The ancient Egyptians knew the scorpion and its toxicity, and venerated it since pre-dynastic era. They used the scorpion as a king's name, a name of a nome (county), and a symbol to their goddess, Serqet, that protects the body and the viscera of the dead, and that accompanies them in their journey to the afterlife. They had medical prescriptions and magical spells to heal the stings. Since the 5th dynasty, the title of a “Follower of Serket” was given to clever physicians. Scorpions are most famously depicted on Horus Cippus, a talisman featuring Horus the Child holding in his hands figures of serpents, scorpions, and dangerous animals. A drawing of a scorpion with two metasomas was found in the tomb of the pharaoh Seti I (1290–1279 BC), probably the first record of this abnormality, more than 13 centuries before Pliny the Elder.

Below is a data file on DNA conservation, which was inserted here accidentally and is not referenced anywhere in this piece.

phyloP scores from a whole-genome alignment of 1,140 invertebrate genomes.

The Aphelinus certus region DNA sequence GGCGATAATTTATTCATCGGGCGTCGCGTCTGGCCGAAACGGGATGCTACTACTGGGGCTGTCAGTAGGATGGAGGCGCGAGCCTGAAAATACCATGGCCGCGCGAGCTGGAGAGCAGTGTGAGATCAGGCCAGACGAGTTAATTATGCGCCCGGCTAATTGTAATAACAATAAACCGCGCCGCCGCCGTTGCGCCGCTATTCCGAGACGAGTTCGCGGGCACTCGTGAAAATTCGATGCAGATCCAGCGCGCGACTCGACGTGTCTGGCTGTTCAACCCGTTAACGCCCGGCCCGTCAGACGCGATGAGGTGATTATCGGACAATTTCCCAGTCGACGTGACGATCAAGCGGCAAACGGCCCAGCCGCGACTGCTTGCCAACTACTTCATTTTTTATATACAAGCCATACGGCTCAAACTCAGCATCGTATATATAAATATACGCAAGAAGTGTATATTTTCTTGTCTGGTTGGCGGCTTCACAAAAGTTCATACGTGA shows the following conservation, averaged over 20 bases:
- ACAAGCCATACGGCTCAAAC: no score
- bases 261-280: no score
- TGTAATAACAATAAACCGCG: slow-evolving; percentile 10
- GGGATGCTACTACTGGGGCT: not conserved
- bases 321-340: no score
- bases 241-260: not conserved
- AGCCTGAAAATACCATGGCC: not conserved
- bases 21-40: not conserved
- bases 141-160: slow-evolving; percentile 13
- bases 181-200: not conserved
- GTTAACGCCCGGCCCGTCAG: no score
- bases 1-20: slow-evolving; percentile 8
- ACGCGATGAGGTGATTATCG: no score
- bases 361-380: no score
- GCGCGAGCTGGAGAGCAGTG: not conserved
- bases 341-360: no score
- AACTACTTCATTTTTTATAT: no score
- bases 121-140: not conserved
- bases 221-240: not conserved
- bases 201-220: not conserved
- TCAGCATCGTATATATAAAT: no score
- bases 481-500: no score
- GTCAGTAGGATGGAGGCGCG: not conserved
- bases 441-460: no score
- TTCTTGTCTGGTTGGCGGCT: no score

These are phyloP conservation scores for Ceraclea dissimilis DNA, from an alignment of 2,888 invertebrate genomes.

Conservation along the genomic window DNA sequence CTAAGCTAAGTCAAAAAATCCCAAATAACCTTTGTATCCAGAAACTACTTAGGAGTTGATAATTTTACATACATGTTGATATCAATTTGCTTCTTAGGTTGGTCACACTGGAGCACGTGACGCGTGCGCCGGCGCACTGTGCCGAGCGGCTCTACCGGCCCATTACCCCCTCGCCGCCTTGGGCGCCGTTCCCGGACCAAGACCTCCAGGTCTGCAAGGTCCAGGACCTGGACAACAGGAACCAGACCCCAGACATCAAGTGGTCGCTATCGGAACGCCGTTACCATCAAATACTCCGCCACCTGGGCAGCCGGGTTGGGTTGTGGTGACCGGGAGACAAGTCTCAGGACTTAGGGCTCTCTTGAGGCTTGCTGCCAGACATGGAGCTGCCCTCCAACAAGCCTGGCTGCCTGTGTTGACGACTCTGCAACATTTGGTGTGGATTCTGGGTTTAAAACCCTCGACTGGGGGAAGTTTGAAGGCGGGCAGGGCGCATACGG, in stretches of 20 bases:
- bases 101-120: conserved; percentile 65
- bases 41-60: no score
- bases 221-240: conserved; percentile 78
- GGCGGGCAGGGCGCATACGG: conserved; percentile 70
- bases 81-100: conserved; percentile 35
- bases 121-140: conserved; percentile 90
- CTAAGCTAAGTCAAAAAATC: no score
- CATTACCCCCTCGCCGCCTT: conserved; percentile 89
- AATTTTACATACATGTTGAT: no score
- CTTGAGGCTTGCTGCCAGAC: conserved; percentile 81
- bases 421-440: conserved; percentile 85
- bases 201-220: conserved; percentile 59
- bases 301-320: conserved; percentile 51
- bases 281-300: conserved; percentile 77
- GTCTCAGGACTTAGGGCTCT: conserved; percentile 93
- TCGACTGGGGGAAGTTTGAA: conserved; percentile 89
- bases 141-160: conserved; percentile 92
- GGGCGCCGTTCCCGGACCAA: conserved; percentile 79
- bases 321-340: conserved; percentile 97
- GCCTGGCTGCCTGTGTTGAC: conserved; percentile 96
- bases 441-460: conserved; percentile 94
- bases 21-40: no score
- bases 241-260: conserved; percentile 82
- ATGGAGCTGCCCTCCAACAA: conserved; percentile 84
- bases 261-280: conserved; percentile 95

El-Hennawy, H. K. 2011 . Scorpions in ancient Egypt. Euscorpius, No. 119: 1-12.